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Wrong description of RPL ENTER?
03-14-2020, 07:24 PM
Post: #1
Wrong description of RPL ENTER?
This description is incorrect, isn't it?

Quote:If you press the digit 5 on an RPL calculator the “5” is entered into level 1 of the stack. ... If you then press ENTER RPL will terminate the digit 5, and leave it on level 1 of the stack.

In fact, on RPL calculators, when you press 5, you are working on the command line, and pressing ENTER puts it on level 1 of the stack. In fact most keys behave the same: they (first) put it on the stack. Correct?
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03-14-2020, 09:20 PM
Post: #2
RE: Wrong description of RPL ENTER?
(03-14-2020 07:24 PM)Orome Wrote:  This description is incorrect, isn't it?

Quote:If you press the digit 5 on an RPL calculator the “5” is entered into level 1 of the stack. ... If you then press ENTER RPL will terminate the digit 5, and leave it on level 1 of the stack.

In fact, on RPL calculators, when you press 5, you are working on the command line, and pressing ENTER puts it on level 1 of the stack. In fact most keys behave the same: they (first) put it on the stack. Correct?

These are mostly semantics. While the command line is active it technically isn't "on" the stack until you either press ENTER to save the edited version, or press ON to abort the editor and restore the prior 'top' (or bottom, depending on the view you choose to use) stack element.

So when entering a new object, it is not "on" the stack until you press ENTER.

I think this answers, but not sure, as there are subtle aspects of this topic and it's not 100% clear what you are trying to distinguish from what. If this doesn't answer, please clarify, perhaps with an example.

--Bob Prosperi
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03-14-2020, 09:25 PM
Post: #3
RE: Wrong description of RPL ENTER?
rprosperi Wrote:  I think this answers,...

I think so: the text from the linked article is incorrect, for the reasons suggested.
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03-14-2020, 10:17 PM
Post: #4
RE: Wrong description of RPL ENTER?
You are correct, the ENTER key is "parse the command line" and nothing actually goes on the stack until the command line has been parsed. You put multiple objects onto the command line separated by spaces, and they'll all be processed in sequence. For example: 5 8 2 ENTER will put 5, 8, and 2 on the stack. When the command line isn't active (i.e. you haven't started typing anything), then ENTER is just a convenient shortcut for DUP, which makes it act a bit like the older RPN stack.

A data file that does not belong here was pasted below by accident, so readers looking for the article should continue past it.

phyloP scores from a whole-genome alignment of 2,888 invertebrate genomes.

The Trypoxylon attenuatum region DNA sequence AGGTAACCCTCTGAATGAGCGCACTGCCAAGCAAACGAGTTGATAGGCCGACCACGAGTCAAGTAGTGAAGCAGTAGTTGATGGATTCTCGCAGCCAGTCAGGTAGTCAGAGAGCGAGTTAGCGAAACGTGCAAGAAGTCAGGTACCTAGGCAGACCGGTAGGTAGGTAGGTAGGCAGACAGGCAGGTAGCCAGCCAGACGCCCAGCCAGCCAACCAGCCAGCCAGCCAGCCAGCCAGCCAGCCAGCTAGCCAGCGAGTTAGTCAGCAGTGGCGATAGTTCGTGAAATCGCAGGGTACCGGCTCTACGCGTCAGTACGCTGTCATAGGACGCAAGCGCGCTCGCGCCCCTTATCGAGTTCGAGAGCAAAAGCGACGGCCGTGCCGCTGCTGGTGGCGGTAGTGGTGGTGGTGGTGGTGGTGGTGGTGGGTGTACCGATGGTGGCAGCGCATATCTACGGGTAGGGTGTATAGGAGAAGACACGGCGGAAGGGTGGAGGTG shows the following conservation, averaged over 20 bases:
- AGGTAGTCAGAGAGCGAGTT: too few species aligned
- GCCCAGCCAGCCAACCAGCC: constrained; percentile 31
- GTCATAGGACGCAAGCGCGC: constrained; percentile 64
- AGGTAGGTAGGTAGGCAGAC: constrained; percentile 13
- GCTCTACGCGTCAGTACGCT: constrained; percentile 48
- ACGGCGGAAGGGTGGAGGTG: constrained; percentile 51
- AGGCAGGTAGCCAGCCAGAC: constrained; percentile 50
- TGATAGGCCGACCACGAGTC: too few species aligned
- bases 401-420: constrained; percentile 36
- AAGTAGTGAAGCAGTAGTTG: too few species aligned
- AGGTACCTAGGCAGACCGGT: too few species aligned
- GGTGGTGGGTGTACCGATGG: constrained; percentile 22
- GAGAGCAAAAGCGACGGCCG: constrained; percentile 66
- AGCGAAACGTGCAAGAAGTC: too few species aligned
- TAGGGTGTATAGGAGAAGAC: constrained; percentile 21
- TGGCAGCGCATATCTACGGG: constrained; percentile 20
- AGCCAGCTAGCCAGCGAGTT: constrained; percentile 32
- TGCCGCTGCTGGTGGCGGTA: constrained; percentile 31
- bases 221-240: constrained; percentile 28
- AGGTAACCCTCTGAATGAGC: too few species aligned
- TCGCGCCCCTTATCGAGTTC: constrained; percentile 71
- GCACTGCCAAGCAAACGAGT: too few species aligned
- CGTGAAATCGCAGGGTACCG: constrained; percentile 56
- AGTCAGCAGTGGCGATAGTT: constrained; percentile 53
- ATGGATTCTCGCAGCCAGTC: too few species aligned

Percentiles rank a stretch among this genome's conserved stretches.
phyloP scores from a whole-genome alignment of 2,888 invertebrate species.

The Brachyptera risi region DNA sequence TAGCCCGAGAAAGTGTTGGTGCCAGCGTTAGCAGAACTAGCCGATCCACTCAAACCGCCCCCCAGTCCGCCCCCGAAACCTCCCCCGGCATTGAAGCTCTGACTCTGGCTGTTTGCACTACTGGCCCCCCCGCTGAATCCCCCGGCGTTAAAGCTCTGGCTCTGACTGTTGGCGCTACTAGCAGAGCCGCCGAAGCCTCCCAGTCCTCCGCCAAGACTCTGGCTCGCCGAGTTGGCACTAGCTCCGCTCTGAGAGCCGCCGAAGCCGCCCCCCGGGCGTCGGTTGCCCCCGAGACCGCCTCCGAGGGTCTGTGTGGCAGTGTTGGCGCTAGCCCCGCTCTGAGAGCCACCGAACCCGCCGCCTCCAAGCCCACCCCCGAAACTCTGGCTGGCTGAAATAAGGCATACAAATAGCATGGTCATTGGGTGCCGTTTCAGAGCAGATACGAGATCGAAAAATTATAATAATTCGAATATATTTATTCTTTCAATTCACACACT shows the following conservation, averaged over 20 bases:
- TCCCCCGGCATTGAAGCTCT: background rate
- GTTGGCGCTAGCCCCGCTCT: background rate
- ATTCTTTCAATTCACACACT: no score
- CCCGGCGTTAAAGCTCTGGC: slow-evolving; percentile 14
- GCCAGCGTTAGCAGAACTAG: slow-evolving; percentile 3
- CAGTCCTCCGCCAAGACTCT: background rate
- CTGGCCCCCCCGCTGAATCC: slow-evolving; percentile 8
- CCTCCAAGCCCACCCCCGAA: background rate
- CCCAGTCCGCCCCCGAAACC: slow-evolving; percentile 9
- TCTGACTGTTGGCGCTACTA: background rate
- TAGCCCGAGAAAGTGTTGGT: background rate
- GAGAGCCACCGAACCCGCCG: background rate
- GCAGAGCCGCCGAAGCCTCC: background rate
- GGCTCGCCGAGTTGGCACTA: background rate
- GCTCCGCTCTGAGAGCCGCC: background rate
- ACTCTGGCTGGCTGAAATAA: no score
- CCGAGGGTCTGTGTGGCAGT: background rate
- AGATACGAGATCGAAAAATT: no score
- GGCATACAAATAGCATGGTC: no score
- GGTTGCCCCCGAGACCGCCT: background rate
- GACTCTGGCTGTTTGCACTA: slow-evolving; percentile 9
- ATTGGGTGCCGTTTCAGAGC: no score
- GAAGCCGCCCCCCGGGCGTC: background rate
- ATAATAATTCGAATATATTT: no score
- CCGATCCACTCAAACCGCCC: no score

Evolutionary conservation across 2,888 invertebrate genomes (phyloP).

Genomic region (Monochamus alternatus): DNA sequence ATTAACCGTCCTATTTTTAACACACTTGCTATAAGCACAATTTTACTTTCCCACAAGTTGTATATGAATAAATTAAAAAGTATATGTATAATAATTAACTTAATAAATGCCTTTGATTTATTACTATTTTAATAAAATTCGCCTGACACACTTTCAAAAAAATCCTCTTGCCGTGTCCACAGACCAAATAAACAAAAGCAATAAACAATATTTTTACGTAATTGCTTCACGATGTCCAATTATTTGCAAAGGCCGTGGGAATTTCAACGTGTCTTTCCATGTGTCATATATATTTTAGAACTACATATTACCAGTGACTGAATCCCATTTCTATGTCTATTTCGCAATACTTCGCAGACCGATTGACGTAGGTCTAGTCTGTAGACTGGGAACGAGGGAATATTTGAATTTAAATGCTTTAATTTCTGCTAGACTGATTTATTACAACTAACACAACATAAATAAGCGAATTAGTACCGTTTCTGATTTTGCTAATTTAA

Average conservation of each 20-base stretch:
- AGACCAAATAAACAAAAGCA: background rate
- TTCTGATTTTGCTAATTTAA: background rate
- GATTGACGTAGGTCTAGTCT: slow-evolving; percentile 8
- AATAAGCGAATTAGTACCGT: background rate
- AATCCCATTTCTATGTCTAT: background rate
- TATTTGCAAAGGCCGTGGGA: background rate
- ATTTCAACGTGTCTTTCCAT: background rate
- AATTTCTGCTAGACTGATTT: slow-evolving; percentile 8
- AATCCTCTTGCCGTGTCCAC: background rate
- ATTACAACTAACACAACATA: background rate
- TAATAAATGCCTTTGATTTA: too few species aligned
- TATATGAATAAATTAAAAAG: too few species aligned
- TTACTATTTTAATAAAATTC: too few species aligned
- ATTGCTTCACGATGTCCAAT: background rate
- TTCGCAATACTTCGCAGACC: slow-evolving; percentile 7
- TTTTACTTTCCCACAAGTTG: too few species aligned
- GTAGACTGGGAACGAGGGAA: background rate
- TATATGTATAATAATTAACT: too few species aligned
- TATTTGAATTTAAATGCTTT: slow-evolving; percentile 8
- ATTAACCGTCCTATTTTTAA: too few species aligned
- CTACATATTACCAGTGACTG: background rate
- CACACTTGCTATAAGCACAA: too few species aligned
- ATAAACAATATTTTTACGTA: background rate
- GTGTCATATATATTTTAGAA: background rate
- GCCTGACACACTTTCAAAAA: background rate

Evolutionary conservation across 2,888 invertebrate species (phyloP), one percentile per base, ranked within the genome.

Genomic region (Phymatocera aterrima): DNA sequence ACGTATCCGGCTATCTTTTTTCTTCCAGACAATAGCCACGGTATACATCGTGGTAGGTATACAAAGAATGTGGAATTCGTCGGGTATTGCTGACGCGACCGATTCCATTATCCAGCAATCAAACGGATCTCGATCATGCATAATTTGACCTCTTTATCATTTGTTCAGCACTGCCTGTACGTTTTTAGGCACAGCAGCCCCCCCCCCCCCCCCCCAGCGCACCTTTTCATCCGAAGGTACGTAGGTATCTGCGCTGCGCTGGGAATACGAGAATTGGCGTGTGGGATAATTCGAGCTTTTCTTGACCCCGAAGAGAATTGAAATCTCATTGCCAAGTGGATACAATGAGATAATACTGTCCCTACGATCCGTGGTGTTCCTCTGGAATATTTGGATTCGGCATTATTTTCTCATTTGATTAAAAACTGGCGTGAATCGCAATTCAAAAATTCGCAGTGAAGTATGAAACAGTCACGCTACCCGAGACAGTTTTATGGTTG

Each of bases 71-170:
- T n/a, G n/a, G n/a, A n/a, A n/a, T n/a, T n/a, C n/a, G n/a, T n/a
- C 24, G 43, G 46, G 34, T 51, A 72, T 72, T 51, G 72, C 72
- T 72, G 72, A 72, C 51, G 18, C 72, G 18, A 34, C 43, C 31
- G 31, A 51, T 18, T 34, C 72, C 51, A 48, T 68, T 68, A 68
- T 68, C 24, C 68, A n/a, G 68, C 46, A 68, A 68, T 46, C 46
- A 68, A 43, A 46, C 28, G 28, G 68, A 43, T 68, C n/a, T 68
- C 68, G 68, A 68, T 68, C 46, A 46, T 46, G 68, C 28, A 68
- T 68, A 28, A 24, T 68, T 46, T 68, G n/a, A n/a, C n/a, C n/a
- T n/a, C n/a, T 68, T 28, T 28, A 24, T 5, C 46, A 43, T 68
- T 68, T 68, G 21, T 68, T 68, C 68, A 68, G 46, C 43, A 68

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03-14-2020, 11:44 PM
Post: #5
RE: Wrong description of RPL ENTER?
It is perhaps slightly confusing then, that ENTER isn't necessary; e.g. 2 SPC 3 +

Unless we then add that every other operation includes an implicit ENTER?

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03-15-2020, 12:09 AM
Post: #6
RE: Wrong description of RPL ENTER?
(03-14-2020 11:44 PM)cdmackay Wrote:  It is perhaps slightly confusing then, that ENTER isn't necessary; e.g. 2 SPC 3 +

Unless we then add that every other operation includes an implicit ENTER?

Unless your entry mode is ALG or PRG. The fun never ends! Wink
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03-15-2020, 12:18 AM
Post: #7
RE: Wrong description of RPL ENTER?
In Wickes' 41/48 Transitions, the basic definition of the HP 48 operation ENTER is:

"Take the text in the command line, check it for correct object syntax, then treat it as a program and execute the objects defined there."

At first, this is a bit jarring and non-intuitive, especially when just transitioning from RPN -> RPL, but of course after reflection and a better understanding of RPL objects and programs, it makes perfect sense.

Truly clever, those guys were...

--Bob Prosperi
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03-15-2020, 12:22 PM
Post: #8
RE: Wrong description of RPL ENTER?
rprosperi Wrote:  In Wickes' 41/48 Transitions, ...

Yes, that's part of what made it clear to me that the quoted article was wrong.
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03-15-2020, 03:03 PM
Post: #9
RE: Wrong description of RPL ENTER?
(03-15-2020 12:22 PM)Orome Wrote:  
rprosperi Wrote:  In Wickes' 41/48 Transitions, ...

Yes, that's part of what made it clear to me that the quoted article was wrong.

Technically, you are quite right, the quoted phrase from the article is wrong (or at least incomplete). But in the context of Richard's article, intended to highlight the evolution of RPN -> RPL, it's conceptually right in that it serves to illustrate the different behavior of ENTER in the 2 entry systems.

In both cases, an 'entry' is incomplete until terminated by either ENTER, or a function, etc. Jumping straight to the definition used above, while still trying to explain the subtle differences between the entry systems would likely confuse the reader - indeed if it did not, then the reader likely did not need to read the article, hence the liberty taken to bend the truth to make a point.

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